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During these past few months of turbulence and bearish trends in the market, I’ve heard increasing interest in the new classes of short – and double short – ETFs. An attractive premise: make money on the downward moves, even if you’re not able to short or aren’t able to locate shares, and with relatively low management fees, they’re a much more attractive option than traditional short selling or put options.

However, there’s a very significant yet very subtle cost to holding these ETFs. This cost, while explained in the prospectus and in a handful of posts and comments on Seeking Alpha, is not well understood by many.

Short/double-short ETFs state that they “seek to match the daily investment results, which correspond to the inverse of the daily performance of the [underlying]”. True to form, they typically come quite close on a daily basis. But there’s a catch. If the market moves up 10% one day (say, S&P 1000 to S&P 1100) and then drops right back to 1000 the next day, the short ETF (SH, for instance) would have lost 10% on the up move, but only gained 9% on the down move (100 points is ~9% of 1100). Over a period of a few days in a relatively normal market, this amounts to mere rounding error. However, as the holding period becomes longer, and the market becomes more volatile, this gets magnified.

As an illustration, let’s say you were holding $10,000 of an S&P500 basket of stocks and wanted for whatever reason to hedge it with an inverse ETF. You could choose SDS, which mirrors double the inverse performance of the S&P and purchase $5000. Every day, it seems as if your percentage moves are pretty well hedged, so all is well. Except it’s not. See the below table to see how 2008 would have treated this perfectly hedged strategy.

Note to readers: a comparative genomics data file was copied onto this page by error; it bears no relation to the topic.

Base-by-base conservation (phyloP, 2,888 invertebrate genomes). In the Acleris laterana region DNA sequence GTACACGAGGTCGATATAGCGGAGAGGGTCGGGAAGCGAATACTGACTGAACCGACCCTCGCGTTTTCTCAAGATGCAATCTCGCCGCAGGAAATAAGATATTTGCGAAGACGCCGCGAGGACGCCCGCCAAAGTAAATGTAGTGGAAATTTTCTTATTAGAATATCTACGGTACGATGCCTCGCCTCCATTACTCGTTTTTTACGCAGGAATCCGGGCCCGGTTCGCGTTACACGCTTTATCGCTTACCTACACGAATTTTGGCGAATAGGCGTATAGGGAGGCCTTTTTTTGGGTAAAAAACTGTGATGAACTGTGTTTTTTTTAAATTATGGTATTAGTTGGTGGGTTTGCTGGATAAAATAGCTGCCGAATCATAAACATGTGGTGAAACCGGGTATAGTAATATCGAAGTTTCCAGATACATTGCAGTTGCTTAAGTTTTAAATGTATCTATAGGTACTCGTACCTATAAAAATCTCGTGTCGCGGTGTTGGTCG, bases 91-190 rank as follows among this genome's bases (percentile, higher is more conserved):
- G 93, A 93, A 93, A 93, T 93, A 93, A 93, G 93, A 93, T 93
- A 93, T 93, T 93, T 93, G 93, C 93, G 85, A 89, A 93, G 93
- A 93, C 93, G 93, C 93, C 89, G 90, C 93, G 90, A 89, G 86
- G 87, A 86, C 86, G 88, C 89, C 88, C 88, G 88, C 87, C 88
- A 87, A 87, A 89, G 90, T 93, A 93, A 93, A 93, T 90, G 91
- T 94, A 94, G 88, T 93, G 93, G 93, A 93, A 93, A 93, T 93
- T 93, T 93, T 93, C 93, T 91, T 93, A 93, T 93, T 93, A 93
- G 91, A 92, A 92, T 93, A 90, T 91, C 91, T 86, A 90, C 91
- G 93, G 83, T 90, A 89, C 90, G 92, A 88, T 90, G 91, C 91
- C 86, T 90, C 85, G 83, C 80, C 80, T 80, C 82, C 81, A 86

While management fees for the year amount to about 1%, the hidden tax you’re paying is over 13%! Since it’s really day to day volatility that cranks up this penalty, I’ve included approximate VIX averages for each month. Clearly, as long as the volatility stays up, the cost of these instruments is much greater. Unfortunately, high volatility is exactly what leads these to be such attractive additions to your portfolio.

Of course, every losing trade should have an equal and opposite winning trade. I’m considering taking the opposite of this trade – short the SDS and long the IVV. While this is not a risk free arbitrage (unexpectedly low daily volatility could lead to the opposite effect), in the current market this doesn’t seem likely.

Disclosures: None.

Source: The Hidden Cost in Inverse ETFs